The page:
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An interview with Dana Hammer, author of comedic horror The Cannibal’s Guide to Fasting

cover of The Cannibal's Guide to Fasting by Dana Hammer

Igor Fenenko, a former research scientist, is a scary, scary man. Not only is he a massive bodybuilder with a spider tattooed on his face, he has also been infected with Pestis Manducans — viral cannibalism. Igor tried to resist indulging, but his research specimens smelled so delicious. Who did it hurt, really, to nibble a corpse?

Caught, disgraced, and sent to a ‘rehabilitation’ center, Igor is now forced to live in a government-mandated Containment Center. He spends his days pressing wildflowers, growing blueberries, and doing his best to avoid human meat. More than anything, he wants a cure for the virus that has ruined his life.

Igor’s brother, Karl, is also infected with Pestis. But unlike Igor, he does not live in a Containment Center. He lives down by the river, where he runs a cannibal rights group. At first, the group seems harmless enough, if a bit creepy and overzealous. But when Igor discovers their evil practices, he is forced to intervene.

Aided and opposed by rich eccentrics who have their own agendas, Igor must use brains and muscles to find a cure while fighting the urge to turn brains and muscles into a delicious lunch.

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Excerpt from The Cannibal’s Guide to Fasting

Igor is a huge, scary looking man. Standing six feet, six inches tall, encased in bulges of muscle, he attracts attention everywhere he goes. Ropey veins snake beneath his taut, tanned skin. A spider web sprawls across the left side of his face, a tattoo choice that has not endeared him to potential employers or dates, and one that he regrets deeply.

He is not the type of man one can ignore. He is also not the type of man who one confronts about breaking the park’s “no picking wildflowers” policy. He carries an old-fashioned woven basket, which is filled with bluebells, daisies, and a few shy violets he managed to find hiding behind a rotten stump. He picks wildflowers regularly. It is zen as fuck.

There was a time, not so long ago, when he would have mocked such a pursuit. There was a time when he turned up his nose at botanists, botany, and plant-based careers in general. He’d thought of them as glorified gardeners, hobbyists puttering away in the dirt. Those days are long gone now.

An Interview with Dana Hammer

-What inspired you to become a writer?

I don’t know that anything inspired me. I’ve always written. It’s just a thing I do, part of who I am.

-If you could visit your book’s world for a day, what one thing would you do?

I would go straight to Esteban Zappa and Doctor Tran’s house and eat chilaquiles.

-It’s two in the morning. What does your protagonist reveal in confidence? (Don’t worry, we won’t tell.)

Igor has a lot of sadness inside him. He would probably reveal something horribly traumatic from his childhood, and I’d hug him forever.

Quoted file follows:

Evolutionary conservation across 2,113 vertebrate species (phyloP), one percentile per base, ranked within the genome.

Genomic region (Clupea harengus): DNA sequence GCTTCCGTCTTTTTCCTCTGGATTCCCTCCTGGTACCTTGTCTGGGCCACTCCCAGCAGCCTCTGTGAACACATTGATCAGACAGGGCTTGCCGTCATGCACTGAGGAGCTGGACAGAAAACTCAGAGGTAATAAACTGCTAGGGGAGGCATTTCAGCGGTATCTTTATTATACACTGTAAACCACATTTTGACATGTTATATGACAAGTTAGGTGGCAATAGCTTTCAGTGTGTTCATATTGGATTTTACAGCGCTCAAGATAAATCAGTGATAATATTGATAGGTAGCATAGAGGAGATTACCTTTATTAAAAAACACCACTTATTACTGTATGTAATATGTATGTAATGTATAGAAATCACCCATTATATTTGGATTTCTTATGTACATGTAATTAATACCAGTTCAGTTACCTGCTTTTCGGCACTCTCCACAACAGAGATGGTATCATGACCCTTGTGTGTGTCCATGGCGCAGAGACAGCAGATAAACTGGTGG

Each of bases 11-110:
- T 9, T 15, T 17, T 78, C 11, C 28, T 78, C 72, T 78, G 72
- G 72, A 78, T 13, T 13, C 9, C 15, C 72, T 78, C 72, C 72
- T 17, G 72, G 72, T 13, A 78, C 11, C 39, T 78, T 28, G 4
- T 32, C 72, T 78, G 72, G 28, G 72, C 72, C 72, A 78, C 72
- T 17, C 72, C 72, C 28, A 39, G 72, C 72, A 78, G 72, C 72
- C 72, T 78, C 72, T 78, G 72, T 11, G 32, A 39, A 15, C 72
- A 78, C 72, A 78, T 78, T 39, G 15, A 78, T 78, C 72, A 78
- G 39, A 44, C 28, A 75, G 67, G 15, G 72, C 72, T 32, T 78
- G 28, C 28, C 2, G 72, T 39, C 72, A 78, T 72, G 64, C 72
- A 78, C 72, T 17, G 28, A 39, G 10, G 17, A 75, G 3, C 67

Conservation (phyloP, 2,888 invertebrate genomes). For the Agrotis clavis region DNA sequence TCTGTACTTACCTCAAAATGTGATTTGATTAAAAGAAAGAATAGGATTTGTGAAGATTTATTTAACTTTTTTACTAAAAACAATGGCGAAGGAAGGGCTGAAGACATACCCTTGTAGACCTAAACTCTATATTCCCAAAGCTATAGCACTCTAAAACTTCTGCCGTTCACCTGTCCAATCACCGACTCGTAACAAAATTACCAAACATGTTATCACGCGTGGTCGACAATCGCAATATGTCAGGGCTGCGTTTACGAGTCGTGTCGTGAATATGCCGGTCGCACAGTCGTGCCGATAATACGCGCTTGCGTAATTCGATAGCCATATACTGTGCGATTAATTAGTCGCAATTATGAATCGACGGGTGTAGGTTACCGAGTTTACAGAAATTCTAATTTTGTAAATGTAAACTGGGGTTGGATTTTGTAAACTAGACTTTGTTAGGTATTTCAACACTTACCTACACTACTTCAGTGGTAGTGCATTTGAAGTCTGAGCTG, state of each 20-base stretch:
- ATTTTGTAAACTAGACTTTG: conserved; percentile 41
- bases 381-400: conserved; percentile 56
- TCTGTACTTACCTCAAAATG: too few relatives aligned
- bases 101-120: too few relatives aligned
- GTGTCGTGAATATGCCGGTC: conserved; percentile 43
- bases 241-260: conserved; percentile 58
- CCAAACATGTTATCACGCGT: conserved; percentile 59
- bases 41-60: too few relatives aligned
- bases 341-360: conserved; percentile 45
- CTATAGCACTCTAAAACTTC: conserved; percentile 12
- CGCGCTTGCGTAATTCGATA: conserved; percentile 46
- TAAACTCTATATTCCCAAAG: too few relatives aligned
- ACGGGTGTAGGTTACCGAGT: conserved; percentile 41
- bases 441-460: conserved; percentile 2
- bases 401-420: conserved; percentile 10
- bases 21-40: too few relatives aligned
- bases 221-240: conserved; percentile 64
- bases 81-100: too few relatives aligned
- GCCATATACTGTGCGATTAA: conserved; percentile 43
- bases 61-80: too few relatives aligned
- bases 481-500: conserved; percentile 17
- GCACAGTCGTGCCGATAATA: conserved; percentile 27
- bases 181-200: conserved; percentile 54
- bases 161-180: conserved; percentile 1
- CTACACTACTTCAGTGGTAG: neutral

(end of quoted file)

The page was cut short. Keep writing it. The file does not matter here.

-Which of your characters would you go out for drinks with?

Esteban Zappa, of course. He would take us someplace unusual that has some kind of extremely rare specialty drink, and he’d tell me remarkable stories.

-You’re in a tavern, and a dwarf challenges you to a duel. What do you do?

I need context for this. First of all, is this modern times? Or have I traveled back in time, when duels were common? Also, how have I wronged her? HAVE I wronged her, or is she just drunk and angry? Is this a traditional duel with guns? Or with swords? Or just a regular fist-fight?

If this is modern times, I would just, like, call the police. I’m a grown-ass woman, and bar-room fights are not cute on me. I’m not trying to get arrested over this nonsense.

If it was in the past, when duels were a thing, then I would have other things to consider.

If I’ve wronged her, I would first apologize and try to make it right. But if that was not possible, and a there had to be a reckoning, I would participate.

If it was a traditional, pistols-at-dawn duel, that would be scary, but I know how to shoot, and unless my opponent is an expert sharpshooter, I feel like I would have a decent chance of winning.

If it was a sword fight, I guess I’d die? I have no sword skills whatsoever.

If it was a fist-fight, I would probably do OK…I am only four feet eleven inches tall, so I feel like it would be a pretty fair fight, as long as she doesn’t have any martial arts training.

If I haven’t wronged her though, then I’m not dueling. If she’s just drunk and angry and picking fights for no reason, I would try to enlist her friends to get her under control, or maybe if this tavern has a bouncer, I’d get him to escort her out.

-Is there a genre you could never write? Which and why?

I feel like whenever I say “I would never write that” I wind up writing it within a year. That being said, I don’t think I would be good at writing book club fiction — the kind with wicker furniture on the cover, where a city woman returns to her family’s beach house/island cottage/crumbling mansion, and long-buried secrets are revealed.

So, coming next year: The Beach House of Lies

About Dana Hammer

author Dana Hammer

Dana Hammer is a novelist, screenwriter and playwright. She has won over forty awards and honors for her writing, few of which generated income, all of which were deeply appreciated. She is not a cannibal.


Dana Hammer will be awarding a $10 Amazon or Barnes and Noble GC to a randomly drawn winner via rafflecopter during the tour.

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